Proposed Big River Steel Mill Gives Community ‘Reason to Exist'

by Jan Cottingham  on Monday, Feb. 11, 2013 12:00 am  

Anyone seeking a site for a steel mill has to answer three main questions, said John Correnti, the Blytheville-based steel mill impresario:

One, where’s the market — that is, who’s going to buy the product and where are those customers located? (“If your customers are all in Asia, you certainly wouldn’t be putting a mill in Arkansas.”) Two, what’s the cost of the input, the raw material that feeds the mill? Three — and this is a big one — how reliable and cheap is the electricity available to operate the mill?

The answers led Correnti and the investors in his Big River Steel LLC to 1,140 acres in Mississippi County. It is the “largest available industrial site on the lower Mississippi River,” as Clif Chitwood, the county’s economic developer, touts on, the website devoted to luring industrial prospects to the region.

It took Correnti and Arkansas economic development officials about a year to put together the deal for a $1.1 billion “mini-mill” to be built near Osceola, a plant that would employ 525 people earning an average yearly compensation of $75,000 apiece. It’s a deal that Gov. Mike Beebe called the “largest economic development deal in the state’s history.” It’s a deal that hinges on legislative approval of $125 million in state-backed bonds to pay for incentives the developers call essential to locating the project in Arkansas — no financing, no plant.

What follows is a narrative not so much of how the agreement came together over the course of a year, but why it came together, gleaned from interviews with state economic development officials, Correnti and representatives of Entergy Arkansas, which would provide the power to run the mill.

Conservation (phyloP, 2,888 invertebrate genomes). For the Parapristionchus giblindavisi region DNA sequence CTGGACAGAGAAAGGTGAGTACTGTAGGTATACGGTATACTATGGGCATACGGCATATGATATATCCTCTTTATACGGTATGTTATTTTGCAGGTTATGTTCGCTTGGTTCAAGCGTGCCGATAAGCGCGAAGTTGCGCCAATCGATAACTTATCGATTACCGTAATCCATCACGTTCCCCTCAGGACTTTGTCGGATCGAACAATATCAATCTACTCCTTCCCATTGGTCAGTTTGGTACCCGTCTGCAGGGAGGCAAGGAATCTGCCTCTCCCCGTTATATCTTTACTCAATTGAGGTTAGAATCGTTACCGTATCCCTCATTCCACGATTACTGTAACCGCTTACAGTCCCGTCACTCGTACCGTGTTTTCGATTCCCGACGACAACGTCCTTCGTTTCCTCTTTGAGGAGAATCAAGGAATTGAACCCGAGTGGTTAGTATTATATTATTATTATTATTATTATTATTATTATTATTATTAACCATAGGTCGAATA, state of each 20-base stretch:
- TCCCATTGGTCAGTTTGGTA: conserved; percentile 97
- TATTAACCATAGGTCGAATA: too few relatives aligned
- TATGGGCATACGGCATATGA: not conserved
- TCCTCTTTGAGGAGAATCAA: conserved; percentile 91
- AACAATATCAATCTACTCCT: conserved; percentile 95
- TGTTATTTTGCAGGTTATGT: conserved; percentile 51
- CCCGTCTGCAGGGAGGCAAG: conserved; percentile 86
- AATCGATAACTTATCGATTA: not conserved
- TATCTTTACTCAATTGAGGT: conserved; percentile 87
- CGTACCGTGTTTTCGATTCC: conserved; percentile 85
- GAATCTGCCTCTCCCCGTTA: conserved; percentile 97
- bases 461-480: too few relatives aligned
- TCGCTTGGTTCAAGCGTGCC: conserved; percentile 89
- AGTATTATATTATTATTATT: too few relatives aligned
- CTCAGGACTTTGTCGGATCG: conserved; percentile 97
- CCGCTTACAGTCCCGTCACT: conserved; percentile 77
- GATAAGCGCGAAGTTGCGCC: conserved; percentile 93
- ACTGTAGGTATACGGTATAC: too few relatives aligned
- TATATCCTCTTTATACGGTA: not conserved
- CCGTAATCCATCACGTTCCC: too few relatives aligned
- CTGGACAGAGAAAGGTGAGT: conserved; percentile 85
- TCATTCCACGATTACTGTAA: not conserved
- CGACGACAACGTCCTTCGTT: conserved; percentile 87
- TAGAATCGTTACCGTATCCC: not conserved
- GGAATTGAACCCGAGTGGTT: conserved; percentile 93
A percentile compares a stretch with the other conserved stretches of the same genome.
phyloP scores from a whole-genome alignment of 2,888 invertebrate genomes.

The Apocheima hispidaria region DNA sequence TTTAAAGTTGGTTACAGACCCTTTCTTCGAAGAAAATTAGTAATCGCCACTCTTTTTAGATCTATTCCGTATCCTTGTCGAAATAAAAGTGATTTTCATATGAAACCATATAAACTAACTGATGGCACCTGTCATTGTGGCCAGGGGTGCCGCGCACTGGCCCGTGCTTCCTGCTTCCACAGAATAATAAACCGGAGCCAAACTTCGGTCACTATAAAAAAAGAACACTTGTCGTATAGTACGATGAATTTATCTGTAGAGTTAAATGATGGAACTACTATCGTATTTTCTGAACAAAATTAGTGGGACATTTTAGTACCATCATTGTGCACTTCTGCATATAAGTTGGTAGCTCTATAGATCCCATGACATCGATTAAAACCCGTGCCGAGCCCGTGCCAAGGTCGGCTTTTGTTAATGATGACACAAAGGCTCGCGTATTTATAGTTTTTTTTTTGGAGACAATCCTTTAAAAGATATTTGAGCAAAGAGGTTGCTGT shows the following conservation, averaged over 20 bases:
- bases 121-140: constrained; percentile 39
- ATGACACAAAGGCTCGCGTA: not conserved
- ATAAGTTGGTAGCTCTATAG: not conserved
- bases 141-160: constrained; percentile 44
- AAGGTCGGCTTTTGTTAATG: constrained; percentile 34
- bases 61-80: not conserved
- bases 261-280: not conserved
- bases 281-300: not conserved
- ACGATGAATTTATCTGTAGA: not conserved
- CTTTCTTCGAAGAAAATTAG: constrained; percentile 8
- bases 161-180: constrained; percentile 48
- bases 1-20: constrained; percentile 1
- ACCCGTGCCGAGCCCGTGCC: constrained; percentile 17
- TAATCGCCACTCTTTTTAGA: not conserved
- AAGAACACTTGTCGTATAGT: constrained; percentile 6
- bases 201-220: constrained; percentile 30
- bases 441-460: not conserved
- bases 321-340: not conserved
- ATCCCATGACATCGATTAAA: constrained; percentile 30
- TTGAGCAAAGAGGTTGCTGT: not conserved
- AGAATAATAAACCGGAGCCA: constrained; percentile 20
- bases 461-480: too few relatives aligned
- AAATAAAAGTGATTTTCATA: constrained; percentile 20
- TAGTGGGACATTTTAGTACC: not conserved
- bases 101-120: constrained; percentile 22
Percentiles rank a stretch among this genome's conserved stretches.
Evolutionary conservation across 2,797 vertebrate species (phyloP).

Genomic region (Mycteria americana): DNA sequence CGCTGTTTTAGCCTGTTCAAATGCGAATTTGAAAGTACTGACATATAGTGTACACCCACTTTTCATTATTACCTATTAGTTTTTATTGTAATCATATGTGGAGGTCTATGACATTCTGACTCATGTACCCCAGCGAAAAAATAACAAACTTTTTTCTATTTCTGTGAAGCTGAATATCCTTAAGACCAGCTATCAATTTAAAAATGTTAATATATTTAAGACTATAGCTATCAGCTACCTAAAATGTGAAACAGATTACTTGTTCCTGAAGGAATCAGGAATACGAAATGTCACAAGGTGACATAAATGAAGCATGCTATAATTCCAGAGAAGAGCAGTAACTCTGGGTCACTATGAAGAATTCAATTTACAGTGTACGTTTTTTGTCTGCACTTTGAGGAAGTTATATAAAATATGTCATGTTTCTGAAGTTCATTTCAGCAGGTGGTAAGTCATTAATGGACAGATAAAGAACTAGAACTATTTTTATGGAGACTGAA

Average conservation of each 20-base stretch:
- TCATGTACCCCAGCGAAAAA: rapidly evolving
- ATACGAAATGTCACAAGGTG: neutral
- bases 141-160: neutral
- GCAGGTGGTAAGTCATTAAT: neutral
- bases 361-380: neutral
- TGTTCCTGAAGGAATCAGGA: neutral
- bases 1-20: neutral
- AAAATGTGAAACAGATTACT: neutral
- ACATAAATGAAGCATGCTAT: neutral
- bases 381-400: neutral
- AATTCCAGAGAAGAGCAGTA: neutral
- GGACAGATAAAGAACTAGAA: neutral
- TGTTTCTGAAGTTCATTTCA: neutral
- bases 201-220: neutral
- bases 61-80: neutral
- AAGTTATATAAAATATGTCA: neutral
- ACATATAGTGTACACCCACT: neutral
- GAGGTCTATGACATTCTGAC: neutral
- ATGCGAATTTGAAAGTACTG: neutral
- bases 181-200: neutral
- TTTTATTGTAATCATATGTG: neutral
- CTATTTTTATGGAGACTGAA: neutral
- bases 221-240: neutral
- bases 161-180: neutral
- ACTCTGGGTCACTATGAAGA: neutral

The takeaway? Entergy’s cooperation in the deal was crucial, and if rural communities in Arkansas don’t attract industries like steel mills, their reason to even exist eventually crumbles to dust.

Give Santa Claus a Break

“You have to have a philosophical turn of mind that allows you to accept that the normal thing that happens at the end of a project is that it goes somewhere else,” Chitwood told Arkansas Business.

“Success is hard won and certainly not something someone should ever feel entitled to,” he added by way of criticism of complaints from economic development officials in Mississippi angered by Big River’s decision to reject that state in favor of Arkansas.

Chitwood has that turn of mind, which is fortunate because he — and Arkansas — has experienced a fair amount of rejection in the pursuit of industrial prospects and “super projects”.

And he has no patience with his counterparts in other states who complain about being “jilted” by Correnti. Among Correnti’s “empty promises,” as the Jan. 5 issue of the Dispatch of Columbus, Miss., termed them:

• A silicon metals facility that Correnti planned for Lowndes County, Miss., and which would have employed more than 900 workers. The silicon plant would have produced material for solar power panels.



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